More than the announcement of the grant of various of social protection packages to sectors hit hard by the health crisis, it is the verified acceptance of state assistance that matters most.
After all, the bottom line should be whether the people got the aid or not.
Indeed, it would be such a terrible, horrendous crime, a massive, systemic rip-off if the money went elsewhere else – like south to some people’s pockets.
And so we fully agree with and strongly support Senate President Pro Tempore in urging President Duterte to order government agencies to add the most important column in their monthly publication of funds spent, and that is for “goods and services delivered to the people.”
In a statement, Recto said:
“Spent” is a broad term, and is often used to disguise delays in the delivery of government programs and projects. An agency can glowingly report that an allotment has been obligated, when what it really means is that it is just in the procurement phase.
There is one litmus test in budget spending, and that is what are meant to be procured for the people have been received by them. This delivery receipt is the most important.
Pwede kasi i-report na nakabili na ng bigas, pero kung ito ay hindi pa naipamahagi sa taong bayan, o binubukbok lang sa warehouse, ano ang pakinabang ng mamamayan dito?
Para ding PPE o gamot ‘yan, kung iuulat na nabili na, pero ilang buwan nang nakatengga sa bodega habang maraming frontliners ang nangangailangan nito, hindi ba’t hungkag na spending yan?
For example: Department of Social Welfare and Development had reported months ago that it had downloaded the bulk of the money for the SAP, but this hides the fact that the actual payout to beneficiaries has been hounded by delays.
Artificial spending also happens when an agency transfers funds to another, thereby beating the spending clock, preventing it from being reverted to the Treasury and reporting the money as spent.
This pasa-load type of procurement is window dressing.
Ang ginagawa ng isang agency, tulad ng National Police Armed Forces, Department of Health, at Department of Transportation noon ay ililipat ang pondo sa Department of Budget and Management Procurement Service o sa Philippine International Trading Corp., a government corporation, at aatasang sila na ang mag-pa-bid.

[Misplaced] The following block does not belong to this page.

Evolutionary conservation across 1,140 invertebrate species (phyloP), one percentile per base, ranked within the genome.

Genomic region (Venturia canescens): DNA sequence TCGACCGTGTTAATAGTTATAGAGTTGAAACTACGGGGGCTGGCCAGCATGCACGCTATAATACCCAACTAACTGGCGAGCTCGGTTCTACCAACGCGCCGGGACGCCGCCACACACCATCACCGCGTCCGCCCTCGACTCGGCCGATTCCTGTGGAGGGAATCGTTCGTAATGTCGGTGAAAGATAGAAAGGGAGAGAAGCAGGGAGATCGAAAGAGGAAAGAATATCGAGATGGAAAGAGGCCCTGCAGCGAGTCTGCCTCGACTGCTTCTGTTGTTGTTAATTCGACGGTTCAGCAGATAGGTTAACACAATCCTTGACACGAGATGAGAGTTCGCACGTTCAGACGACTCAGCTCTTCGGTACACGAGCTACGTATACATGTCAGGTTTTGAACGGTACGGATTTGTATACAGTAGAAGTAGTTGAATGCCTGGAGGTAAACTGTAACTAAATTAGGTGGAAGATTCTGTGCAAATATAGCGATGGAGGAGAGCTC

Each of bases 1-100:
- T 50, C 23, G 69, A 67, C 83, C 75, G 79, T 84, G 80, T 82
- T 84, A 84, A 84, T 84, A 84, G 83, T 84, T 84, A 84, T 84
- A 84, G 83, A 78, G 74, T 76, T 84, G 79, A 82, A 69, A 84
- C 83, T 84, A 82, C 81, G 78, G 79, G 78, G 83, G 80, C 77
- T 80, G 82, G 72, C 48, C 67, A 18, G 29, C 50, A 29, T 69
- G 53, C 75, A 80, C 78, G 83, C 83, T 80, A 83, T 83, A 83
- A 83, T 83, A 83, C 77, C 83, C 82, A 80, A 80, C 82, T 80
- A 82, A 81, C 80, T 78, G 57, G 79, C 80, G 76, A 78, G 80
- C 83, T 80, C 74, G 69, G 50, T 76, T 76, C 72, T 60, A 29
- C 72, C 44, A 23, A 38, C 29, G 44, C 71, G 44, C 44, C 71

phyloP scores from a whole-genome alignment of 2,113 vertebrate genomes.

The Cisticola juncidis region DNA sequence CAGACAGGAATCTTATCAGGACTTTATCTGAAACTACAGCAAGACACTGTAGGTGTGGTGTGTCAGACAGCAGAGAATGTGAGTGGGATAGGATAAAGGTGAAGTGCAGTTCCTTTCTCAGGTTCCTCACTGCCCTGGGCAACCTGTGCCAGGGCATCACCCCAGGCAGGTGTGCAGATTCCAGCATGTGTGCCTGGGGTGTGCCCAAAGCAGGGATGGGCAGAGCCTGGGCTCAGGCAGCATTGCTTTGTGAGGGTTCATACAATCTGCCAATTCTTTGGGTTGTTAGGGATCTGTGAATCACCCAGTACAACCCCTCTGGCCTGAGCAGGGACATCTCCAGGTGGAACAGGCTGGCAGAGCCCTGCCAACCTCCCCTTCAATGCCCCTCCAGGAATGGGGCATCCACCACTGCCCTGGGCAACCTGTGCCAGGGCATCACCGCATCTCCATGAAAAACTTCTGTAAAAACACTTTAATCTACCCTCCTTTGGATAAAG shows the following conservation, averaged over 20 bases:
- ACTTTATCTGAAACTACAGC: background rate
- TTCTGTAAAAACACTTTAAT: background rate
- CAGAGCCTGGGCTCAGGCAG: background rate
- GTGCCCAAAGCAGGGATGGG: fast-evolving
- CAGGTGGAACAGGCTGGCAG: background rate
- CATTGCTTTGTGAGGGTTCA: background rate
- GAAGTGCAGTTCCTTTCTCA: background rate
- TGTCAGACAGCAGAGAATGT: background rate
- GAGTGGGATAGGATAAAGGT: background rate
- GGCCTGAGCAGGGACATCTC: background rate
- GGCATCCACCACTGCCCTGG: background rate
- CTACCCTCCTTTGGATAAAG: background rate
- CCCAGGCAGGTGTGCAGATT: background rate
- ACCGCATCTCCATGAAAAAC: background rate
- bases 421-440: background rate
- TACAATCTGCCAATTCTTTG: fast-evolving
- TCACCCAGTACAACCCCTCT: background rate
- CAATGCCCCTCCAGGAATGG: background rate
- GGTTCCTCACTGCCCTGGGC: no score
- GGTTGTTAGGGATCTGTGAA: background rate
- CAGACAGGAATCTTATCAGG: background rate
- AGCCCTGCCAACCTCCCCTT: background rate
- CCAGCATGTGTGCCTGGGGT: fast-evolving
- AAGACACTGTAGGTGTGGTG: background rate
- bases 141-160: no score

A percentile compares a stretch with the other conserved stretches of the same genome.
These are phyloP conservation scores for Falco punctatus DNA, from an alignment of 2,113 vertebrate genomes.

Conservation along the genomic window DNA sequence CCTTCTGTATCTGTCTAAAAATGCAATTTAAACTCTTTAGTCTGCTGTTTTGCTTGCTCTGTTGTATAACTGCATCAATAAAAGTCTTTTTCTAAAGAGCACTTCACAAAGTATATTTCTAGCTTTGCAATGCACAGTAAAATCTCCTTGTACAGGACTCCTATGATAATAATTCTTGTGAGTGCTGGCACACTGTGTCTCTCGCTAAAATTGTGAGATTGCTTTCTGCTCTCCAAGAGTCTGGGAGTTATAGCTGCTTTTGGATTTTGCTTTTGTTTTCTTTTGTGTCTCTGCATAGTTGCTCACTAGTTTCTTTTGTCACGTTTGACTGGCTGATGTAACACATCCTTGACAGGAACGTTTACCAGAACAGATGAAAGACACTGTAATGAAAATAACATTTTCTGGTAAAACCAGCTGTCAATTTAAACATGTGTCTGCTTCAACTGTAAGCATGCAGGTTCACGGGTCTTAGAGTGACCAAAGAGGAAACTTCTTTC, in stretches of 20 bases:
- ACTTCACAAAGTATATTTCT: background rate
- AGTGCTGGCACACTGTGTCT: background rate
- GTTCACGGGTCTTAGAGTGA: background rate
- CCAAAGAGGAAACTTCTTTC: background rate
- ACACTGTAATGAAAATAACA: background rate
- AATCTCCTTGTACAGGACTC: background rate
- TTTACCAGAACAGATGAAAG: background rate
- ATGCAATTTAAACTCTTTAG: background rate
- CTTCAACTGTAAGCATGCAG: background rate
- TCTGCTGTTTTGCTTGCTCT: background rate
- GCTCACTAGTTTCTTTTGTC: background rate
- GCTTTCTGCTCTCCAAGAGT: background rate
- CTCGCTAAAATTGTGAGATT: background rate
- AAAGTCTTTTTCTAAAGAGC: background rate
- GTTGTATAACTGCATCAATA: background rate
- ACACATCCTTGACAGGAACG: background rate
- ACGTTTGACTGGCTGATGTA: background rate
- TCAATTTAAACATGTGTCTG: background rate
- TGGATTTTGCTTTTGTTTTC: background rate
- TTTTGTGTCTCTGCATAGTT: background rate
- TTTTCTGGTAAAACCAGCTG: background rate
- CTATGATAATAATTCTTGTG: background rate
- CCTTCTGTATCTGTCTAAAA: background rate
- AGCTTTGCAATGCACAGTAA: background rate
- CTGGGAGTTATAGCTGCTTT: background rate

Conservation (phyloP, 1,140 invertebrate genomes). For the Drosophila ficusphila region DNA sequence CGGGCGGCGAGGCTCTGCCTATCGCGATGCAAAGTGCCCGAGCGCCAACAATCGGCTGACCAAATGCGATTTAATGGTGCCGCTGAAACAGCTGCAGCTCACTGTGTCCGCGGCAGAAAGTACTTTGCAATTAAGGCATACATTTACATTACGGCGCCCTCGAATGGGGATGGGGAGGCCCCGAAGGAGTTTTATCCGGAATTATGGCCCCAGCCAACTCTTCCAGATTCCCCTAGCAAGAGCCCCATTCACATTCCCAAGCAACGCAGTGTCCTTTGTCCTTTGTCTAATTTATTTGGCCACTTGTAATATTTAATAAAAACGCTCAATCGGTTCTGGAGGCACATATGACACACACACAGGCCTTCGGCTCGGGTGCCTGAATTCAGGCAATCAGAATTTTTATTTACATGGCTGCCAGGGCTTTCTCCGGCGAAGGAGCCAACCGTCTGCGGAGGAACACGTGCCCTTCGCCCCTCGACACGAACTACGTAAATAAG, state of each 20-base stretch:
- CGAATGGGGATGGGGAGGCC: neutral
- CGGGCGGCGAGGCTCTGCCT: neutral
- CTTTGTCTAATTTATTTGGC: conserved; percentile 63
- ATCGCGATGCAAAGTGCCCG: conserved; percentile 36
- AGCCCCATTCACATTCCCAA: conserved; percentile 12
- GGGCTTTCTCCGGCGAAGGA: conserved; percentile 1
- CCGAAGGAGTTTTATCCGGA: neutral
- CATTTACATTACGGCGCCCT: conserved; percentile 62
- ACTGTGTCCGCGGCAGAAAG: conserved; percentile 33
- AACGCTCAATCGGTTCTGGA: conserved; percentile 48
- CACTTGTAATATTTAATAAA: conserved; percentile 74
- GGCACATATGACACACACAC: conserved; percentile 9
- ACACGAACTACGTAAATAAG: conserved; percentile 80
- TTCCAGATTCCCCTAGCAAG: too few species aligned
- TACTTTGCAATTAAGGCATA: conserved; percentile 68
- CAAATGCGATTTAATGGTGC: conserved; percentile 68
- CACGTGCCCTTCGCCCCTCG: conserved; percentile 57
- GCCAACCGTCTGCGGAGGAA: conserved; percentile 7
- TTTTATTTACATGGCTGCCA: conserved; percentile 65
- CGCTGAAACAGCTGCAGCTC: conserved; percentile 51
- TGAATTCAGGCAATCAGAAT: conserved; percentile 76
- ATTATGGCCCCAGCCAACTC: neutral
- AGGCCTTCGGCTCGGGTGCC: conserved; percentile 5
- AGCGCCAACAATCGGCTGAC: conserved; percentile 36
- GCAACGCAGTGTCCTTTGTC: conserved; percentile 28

But in reality, funds are not immediately spent, and are merely parked in another agency. This subverts the very essence of cash budgeting, which seeks to accelerate disbursement. This creates the illusion of money spent when what happened was the budgetary equivalent of passing the buck.
Spending must be faster than the virus and funds must not mutate into other uses.
Earlier, Finance Sec. Carlos Dominguez III highlighted the importance of digitalization in government processes to increase the efficiency in the delivery of government aid, among others.
Dominguez said digitalization of transactions, distribution of aid through banks and electronic wallet, and close administration of the critical steps of the program are the reasons for the success of the small business wage subsidy program.
“It is hard to do illicit things because it’s computerized. There is no cash to be handled. Nobody can keep the cash so the intended beneficiaries, the employees of small companies, received subsidy,” he said.
The SBWS program extended P5,000 to P8,000 subsidy to employees of micro, small, and medium enterprises whose companies were greatly affected by the enhanced community quarantine since it restricted people’s movement and businesses’ operations.
This was implemented using the system of the Social Security System and funds were disbursed directly to the beneficiaries’ bank or PayMaya accounts.
Dominguez said they disbursed about P41 billion worth of subsidies for the program.
“We used SSS’ system but SSS itself did not pay. The money came from the national government,” he said.
Dominguez said they learned three lessons from the program and the first is setting a timeline and milestone to determine what could and should be achieved at a particular time.
He said the second lesson is to have regular meetings to update on the progress of the program.
For the SBWS, Dominguez said officials of the Department of Finance, SSS, Development Bank of the Philippines, and the Bureau of Internal Revenue met two to three times daily to ensure that the system for this program is working.
The last lesson that authorities learned from the SBWS implementation is tapping experts from the private sector to further improve the program.
“Government does not know everything so we brought in people from the private sector,” he said, citing that experts from Microsoft and Union Bank of the Philippines, among others, were tapped for this program.